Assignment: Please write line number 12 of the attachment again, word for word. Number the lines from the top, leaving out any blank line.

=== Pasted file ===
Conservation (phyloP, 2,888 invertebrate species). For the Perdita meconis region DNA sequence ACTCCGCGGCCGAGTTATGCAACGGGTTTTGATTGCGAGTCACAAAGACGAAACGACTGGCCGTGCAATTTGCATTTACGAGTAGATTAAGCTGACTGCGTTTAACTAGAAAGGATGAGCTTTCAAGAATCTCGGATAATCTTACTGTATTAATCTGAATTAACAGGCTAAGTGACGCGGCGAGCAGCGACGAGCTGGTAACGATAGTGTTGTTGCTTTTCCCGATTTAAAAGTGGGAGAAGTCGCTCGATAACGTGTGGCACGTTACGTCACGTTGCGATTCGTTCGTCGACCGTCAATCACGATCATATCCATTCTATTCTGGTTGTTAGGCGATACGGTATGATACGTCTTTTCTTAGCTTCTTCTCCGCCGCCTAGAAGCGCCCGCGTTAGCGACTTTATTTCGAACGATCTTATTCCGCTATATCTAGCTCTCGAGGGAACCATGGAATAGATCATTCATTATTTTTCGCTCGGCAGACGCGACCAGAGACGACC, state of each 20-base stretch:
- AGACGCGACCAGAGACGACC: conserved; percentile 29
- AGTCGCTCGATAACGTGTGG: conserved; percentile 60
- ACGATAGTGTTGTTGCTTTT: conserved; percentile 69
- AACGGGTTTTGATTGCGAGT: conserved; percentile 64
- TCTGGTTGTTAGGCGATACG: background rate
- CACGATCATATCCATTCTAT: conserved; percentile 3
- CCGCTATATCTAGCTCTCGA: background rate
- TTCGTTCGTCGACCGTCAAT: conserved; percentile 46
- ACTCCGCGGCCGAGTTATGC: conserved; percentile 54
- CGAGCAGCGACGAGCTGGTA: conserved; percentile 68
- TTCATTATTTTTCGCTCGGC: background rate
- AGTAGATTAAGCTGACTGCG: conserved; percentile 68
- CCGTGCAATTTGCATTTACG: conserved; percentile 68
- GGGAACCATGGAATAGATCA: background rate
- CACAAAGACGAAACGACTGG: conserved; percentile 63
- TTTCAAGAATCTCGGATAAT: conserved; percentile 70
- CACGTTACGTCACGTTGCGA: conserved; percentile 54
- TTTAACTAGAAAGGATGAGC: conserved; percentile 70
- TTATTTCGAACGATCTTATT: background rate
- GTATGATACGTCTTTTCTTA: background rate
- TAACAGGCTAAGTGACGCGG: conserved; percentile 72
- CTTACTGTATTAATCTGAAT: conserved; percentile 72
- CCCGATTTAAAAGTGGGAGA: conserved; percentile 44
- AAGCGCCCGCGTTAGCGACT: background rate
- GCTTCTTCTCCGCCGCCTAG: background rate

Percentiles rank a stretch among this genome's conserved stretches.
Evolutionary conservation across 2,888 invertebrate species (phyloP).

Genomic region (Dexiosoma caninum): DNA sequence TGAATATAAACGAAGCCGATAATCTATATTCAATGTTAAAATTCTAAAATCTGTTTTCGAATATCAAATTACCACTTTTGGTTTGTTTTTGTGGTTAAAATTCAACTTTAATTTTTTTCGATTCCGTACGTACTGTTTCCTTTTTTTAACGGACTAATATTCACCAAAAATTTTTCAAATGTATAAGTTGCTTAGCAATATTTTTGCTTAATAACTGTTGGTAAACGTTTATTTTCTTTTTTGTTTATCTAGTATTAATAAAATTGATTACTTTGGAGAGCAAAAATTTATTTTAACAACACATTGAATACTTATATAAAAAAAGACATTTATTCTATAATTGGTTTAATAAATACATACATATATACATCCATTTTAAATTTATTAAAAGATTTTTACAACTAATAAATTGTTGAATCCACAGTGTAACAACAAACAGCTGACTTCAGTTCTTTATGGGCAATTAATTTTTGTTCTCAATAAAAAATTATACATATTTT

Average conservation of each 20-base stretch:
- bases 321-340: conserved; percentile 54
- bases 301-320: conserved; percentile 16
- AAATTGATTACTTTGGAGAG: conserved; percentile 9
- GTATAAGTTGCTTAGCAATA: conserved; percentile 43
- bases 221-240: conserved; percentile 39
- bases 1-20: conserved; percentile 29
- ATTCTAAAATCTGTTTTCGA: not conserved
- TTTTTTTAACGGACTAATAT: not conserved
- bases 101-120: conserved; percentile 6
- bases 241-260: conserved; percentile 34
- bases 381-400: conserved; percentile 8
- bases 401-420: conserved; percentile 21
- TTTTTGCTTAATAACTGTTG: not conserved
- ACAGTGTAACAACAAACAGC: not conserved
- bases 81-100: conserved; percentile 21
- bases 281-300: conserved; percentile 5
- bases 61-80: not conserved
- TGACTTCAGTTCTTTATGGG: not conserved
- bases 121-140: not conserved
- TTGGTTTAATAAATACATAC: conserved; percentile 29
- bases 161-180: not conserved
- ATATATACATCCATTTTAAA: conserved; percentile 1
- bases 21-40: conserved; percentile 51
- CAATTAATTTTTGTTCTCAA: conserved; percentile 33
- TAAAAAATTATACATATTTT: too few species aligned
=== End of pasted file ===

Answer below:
- TTCATTATTTTTCGCTCGGC: background rate